2) The generosity of Andrew Jefford’s work whose brilliance is to write for a quotidian crowd all the while gently hinting at an unarticulated cultural depth. Mr. Jefford remains the finest wine writer I know, my superego, so to speak.

    3) The good faith and honesty of fellow bloggers, those who take such a writing as their project.

    4) The reality is that it far easier to wander to a local retailer to find something interesting, something one has never had before, as it is to plow through collective tasting sites or the glossies, never mind the WA.

    The simplicity of this approach reminds me of the Czech’s Velvet Revolution accelerated by shop owners who, collectively, placed a placard in their store windows, a placard which read ‘No’.

  40. Note to Tom Merle–

    I am not worried about insensitivity in your comments. I felt none. But I do sense a bias not borne of independent analysis. And your comments about the Lodi show raise that specter again. One wonders if you have your own dog in this fight (a cliche not meant as a description of the conversations that go on here).

    And …..

    Note to Ken Payton, with further reference also to Tish–

    A good wine merchant is a joy to behold. My only problems with that concept is that everyone is beholden to their own products–whether that is Joe Dressner or my good friends at Vintage Wine and Spirits in Mill Valley (a truly old-fashioned wine merchant) or me and my sausage.

    It is far easier for Ken or Tish to wander into a local wine merchant than to read all that there is to read. And who is to gainsay that? Not me, thats’ for sure. But there is no one size fits all solution to the distribution of wine advice and thankfully, for guys like Steve and me, some people still like to listen to the opinions of folks whose comments come from our own methodologies.

    And, Ken, as for my wisdom, if it exists at all, it is a function of age. I have been around this track a few times, and I like it so much that I am going to keep going around it until Tom Merle’s average of averages pushes me off of it or I get sent to the knacker’s yard for some totally other reason.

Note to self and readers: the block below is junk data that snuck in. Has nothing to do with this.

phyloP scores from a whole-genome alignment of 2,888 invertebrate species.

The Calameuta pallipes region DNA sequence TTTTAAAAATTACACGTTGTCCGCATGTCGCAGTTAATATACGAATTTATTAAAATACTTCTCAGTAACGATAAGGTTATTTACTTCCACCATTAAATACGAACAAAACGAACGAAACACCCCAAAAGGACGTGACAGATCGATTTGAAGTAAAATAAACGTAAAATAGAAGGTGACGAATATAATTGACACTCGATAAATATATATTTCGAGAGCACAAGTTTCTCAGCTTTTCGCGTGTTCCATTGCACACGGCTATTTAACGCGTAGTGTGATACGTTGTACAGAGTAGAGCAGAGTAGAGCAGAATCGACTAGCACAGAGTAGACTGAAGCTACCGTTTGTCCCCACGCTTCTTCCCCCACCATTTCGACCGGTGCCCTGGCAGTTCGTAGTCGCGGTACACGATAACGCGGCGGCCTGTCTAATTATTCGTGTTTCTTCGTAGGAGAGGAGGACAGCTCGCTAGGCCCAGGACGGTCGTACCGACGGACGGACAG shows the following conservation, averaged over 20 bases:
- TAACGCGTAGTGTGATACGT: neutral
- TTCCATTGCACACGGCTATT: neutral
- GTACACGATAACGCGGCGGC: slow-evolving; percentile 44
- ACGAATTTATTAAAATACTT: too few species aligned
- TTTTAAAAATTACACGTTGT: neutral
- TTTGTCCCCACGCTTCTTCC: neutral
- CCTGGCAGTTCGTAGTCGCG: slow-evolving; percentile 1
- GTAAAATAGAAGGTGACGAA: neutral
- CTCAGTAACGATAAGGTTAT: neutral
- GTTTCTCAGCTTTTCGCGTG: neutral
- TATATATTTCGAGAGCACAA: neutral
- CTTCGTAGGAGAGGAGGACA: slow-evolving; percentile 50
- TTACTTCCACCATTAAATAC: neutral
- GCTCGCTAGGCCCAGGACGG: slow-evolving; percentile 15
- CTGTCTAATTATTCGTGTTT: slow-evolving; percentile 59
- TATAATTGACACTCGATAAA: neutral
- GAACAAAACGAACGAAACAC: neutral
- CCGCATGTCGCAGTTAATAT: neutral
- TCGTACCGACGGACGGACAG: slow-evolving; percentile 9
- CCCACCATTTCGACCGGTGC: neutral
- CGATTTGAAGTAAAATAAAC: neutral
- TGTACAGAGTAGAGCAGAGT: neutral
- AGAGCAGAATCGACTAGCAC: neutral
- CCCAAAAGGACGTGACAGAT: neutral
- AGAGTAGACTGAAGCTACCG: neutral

41. Sonadora-Whether this is a correct characterization or not, after subscribing to your blog for a while, I saw more press samples appearing
    with less than critical reviews following a more or less formulaic rubric. I don’t doubt your sincerity and enthusiasm, and others have vouched for
    you here. My intent was not to group you with that “other” blog, but I
    think it’s fair to ask how wineries’ hospitality colors your perceptions as your blog has gained in influence and readership.

    Tim & Tish-Perhaps it’s a bit unfair to name one blog and not another.
    But if it’s fair game to discuss a critic’s motives and tastes, then maybe
    blogs should be fair game as well. Do you have to make a statement about every professional critic if you have an opinion on Jay Miller. It’s fine if a blog’s policy is to accept samples (or even solicit samples), but it doesn’t mean anyone has to like the result.

  42. Paige Granback says:

    Wow, I’m sensing a bit of the old “Kids these days! What do they know about anything?” mentality. It’s kind of amusing, considering every generation has lamented the group coming up behind them! And guess what? In every era, quality still floats to the top. I think that in spite of the proliferation of new voices in the wine world and the ease with which one can declare one’s self a blogger with the click of a few buttons, content and quality will still reign supreme.

    At present, it may be true that you have to wade through an awful lot of crap to find it. But I don’t think that will hold true forever. As this new medium evolves and matures it will get easier to both identify and locate wine writing of good quality. So relax everyone! This is not a death knell for quality wine writing, merely the growing pains of a new era.

    Oh and to whomever said that Gen X’ers, Gen Y’ers and Millennials don’t care about the back story—I think in all of those groups, the back story and the personal connections far, far outweigh a score on the 100-point scale. Hell, many of us underachieving Gen X’ers have a disgust for the 100-point scale going back to junior high. We know it don’t tell the whole story! Probably also explains my inability to string together a coherent comment. 🙂

  43. Paige Granback says:

    PS: I do wish that more legit bloggers would identify themselves by real name and, possibly, even by location which can be a relevant piece of info. I struggle sometimes to find an “about me” section which tells the story of the writer.

  44. In an effort to bring some entertainment to wine blogging while also hoping to lend some “credibility” to accepting samples, I have challenged the social media “guru” to a Whore-Off:

    See you all there!



  1. Will Work for Wine (Alice Feiring & Who Really Killed Wine Writing) | 1 Wine Dude - [...] of this gloomy state of affairs on the world of wine and wine writing, and from what I’ve seen,…